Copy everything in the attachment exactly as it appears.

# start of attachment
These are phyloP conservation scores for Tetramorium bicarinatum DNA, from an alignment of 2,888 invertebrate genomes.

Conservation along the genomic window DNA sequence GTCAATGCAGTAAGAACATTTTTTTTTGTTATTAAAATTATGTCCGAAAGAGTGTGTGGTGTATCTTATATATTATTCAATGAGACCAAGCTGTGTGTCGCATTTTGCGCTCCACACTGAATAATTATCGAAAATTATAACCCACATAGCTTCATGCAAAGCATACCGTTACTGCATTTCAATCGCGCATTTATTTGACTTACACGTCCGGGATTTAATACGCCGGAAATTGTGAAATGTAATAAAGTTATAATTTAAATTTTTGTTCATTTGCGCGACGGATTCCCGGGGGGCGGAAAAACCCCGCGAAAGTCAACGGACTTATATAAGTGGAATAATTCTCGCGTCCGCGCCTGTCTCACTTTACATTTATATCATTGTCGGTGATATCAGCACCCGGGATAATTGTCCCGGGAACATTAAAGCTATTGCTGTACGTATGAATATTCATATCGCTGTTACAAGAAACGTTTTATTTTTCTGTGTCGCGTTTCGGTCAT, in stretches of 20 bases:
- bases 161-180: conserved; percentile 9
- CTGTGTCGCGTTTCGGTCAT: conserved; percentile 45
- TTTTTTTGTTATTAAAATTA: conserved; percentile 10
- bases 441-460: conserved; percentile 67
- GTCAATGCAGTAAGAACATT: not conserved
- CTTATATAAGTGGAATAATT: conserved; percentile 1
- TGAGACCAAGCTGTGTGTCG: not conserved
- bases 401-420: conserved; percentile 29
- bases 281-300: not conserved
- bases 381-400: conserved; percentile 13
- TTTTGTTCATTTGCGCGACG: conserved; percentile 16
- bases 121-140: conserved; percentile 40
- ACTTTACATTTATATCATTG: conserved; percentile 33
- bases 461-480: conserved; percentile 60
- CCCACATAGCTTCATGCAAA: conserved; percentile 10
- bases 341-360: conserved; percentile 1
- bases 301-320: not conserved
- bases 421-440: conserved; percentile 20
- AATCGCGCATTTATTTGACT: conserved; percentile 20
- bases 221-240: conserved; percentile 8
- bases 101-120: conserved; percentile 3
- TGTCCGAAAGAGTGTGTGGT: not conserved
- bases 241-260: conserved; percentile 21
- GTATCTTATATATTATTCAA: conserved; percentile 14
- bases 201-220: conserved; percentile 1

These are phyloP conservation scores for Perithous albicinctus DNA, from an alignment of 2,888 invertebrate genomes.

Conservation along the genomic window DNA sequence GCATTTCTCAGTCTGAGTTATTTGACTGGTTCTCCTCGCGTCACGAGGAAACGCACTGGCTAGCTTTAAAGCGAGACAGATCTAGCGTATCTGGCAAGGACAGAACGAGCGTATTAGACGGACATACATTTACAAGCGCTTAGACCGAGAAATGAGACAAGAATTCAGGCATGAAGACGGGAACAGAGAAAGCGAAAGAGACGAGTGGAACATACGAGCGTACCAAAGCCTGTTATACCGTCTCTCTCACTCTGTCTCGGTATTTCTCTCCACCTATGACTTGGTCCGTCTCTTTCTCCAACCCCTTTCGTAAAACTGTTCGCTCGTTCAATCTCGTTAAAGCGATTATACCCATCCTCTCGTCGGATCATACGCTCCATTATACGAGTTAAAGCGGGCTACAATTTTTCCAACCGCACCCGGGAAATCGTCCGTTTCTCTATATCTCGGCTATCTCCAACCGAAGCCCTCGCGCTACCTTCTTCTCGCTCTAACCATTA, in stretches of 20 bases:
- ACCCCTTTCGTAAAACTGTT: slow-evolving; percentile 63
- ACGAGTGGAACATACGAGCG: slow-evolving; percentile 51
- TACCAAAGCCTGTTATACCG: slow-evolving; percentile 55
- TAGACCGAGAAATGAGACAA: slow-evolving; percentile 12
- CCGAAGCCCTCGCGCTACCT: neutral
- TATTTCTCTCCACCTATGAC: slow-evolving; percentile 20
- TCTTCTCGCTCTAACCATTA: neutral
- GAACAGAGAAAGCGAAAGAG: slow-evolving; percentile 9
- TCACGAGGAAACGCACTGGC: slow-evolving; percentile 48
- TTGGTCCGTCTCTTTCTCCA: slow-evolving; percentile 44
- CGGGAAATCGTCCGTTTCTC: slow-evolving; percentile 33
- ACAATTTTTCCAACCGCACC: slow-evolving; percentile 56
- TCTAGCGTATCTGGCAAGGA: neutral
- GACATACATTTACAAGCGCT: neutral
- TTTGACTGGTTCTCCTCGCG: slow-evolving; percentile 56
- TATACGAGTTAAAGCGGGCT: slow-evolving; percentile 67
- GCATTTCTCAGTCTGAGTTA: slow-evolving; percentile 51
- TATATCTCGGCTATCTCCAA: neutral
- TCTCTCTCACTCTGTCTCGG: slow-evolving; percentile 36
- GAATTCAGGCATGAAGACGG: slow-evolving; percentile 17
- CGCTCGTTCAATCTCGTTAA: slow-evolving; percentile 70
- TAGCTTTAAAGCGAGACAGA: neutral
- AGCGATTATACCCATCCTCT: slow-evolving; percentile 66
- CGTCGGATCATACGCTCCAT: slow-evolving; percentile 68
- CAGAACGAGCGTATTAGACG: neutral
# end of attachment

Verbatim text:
These are phyloP conservation scores for Tetramorium bicarinatum DNA, from an alignment of 2,888 invertebrate genomes.

Conservation along the genomic window DNA sequence GTCAATGCAGTAAGAACATTTTTTTTTGTTATTAAAATTATGTCCGAAAGAGTGTGTGGTGTATCTTATATATTATTCAATGAGACCAAGCTGTGTGTCGCATTTTGCGCTCCACACTGAATAATTATCGAAAATTATAACCCACATAGCTTCATGCAAAGCATACCGTTACTGCATTTCAATCGCGCATTTATTTGACTTACACGTCCGGGATTTAATACGCCGGAAATTGTGAAATGTAATAAAGTTATAATTTAAATTTTTGTTCATTTGCGCGACGGATTCCCGGGGGGCGGAAAAACCCCGCGAAAGTCAACGGACTTATATAAGTGGAATAATTCTCGCGTCCGCGCCTGTCTCACTTTACATTTATATCATTGTCGGTGATATCAGCACCCGGGATAATTGTCCCGGGAACATTAAAGCTATTGCTGTACGTATGAATATTCATATCGCTGTTACAAGAAACGTTTTATTTTTCTGTGTCGCGTTTCGGTCAT, in stretches of 20 bases:
- bases 161-180: conserved; percentile 9
- CTGTGTCGCGTTTCGGTCAT: conserved; percentile 45
- TTTTTTTGTTATTAAAATTA: conserved; percentile 10
- bases 441-460: conserved; percentile 67
- GTCAATGCAGTAAGAACATT: not conserved
- CTTATATAAGTGGAATAATT: conserved; percentile 1
- TGAGACCAAGCTGTGTGTCG: not conserved
- bases 401-420: conserved; percentile 29
- bases 281-300: not conserved
- bases 381-400: conserved; percentile 13
- TTTTGTTCATTTGCGCGACG: conserved; percentile 16
- bases 121-140: conserved; percentile 40
- ACTTTACATTTATATCATTG: conserved; percentile 33
- bases 461-480: conserved; percentile 60
- CCCACATAGCTTCATGCAAA: conserved; percentile 10
- bases 341-360: conserved; percentile 1
- bases 301-320: not conserved
- bases 421-440: conserved; percentile 20
- AATCGCGCATTTATTTGACT: conserved; percentile 20
- bases 221-240: conserved; percentile 8
- bases 101-120: conserved; percentile 3
- TGTCCGAAAGAGTGTGTGGT: not conserved
- bases 241-260: conserved; percentile 21
- GTATCTTATATATTATTCAA: conserved; percentile 14
- bases 201-220: conserved; percentile 1

These are phyloP conservation scores for Perithous albicinctus DNA, from an alignment of 2,888 invertebrate genomes.

Conservation along the genomic window DNA sequence GCATTTCTCAGTCTGAGTTATTTGACTGGTTCTCCTCGCGTCACGAGGAAACGCACTGGCTAGCTTTAAAGCGAGACAGATCTAGCGTATCTGGCAAGGACAGAACGAGCGTATTAGACGGACATACATTTACAAGCGCTTAGACCGAGAAATGAGACAAGAATTCAGGCATGAAGACGGGAACAGAGAAAGCGAAAGAGACGAGTGGAACATACGAGCGTACCAAAGCCTGTTATACCGTCTCTCTCACTCTGTCTCGGTATTTCTCTCCACCTATGACTTGGTCCGTCTCTTTCTCCAACCCCTTTCGTAAAACTGTTCGCTCGTTCAATCTCGTTAAAGCGATTATACCCATCCTCTCGTCGGATCATACGCTCCATTATACGAGTTAAAGCGGGCTACAATTTTTCCAACCGCACCCGGGAAATCGTCCGTTTCTCTATATCTCGGCTATCTCCAACCGAAGCCCTCGCGCTACCTTCTTCTCGCTCTAACCATTA, in stretches of 20 bases:
- ACCCCTTTCGTAAAACTGTT: slow-evolving; percentile 63
- ACGAGTGGAACATACGAGCG: slow-evolving; percentile 51
- TACCAAAGCCTGTTATACCG: slow-evolving; percentile 55
- TAGACCGAGAAATGAGACAA: slow-evolving; percentile 12
- CCGAAGCCCTCGCGCTACCT: neutral
- TATTTCTCTCCACCTATGAC: slow-evolving; percentile 20
- TCTTCTCGCTCTAACCATTA: neutral
- GAACAGAGAAAGCGAAAGAG: slow-evolving; percentile 9
- TCACGAGGAAACGCACTGGC: slow-evolving; percentile 48
- TTGGTCCGTCTCTTTCTCCA: slow-evolving; percentile 44
- CGGGAAATCGTCCGTTTCTC: slow-evolving; percentile 33
- ACAATTTTTCCAACCGCACC: slow-evolving; percentile 56
- TCTAGCGTATCTGGCAAGGA: neutral
- GACATACATTTACAAGCGCT: neutral
- TTTGACTGGTTCTCCTCGCG: slow-evolving; percentile 56
- TATACGAGTTAAAGCGGGCT: slow-evolving; percentile 67
- GCATTTCTCAGTCTGAGTTA: slow-evolving; percentile 51
- TATATCTCGGCTATCTCCAA: neutral
- TCTCTCTCACTCTGTCTCGG: slow-evolving; percentile 36
- GAATTCAGGCATGAAGACGG: slow-evolving; percentile 17
- CGCTCGTTCAATCTCGTTAA: slow-evolving; percentile 70
- TAGCTTTAAAGCGAGACAGA: neutral
- AGCGATTATACCCATCCTCT: slow-evolving; percentile 66
- CGTCGGATCATACGCTCCAT: slow-evolving; percentile 68
- CAGAACGAGCGTATTAGACG: neutral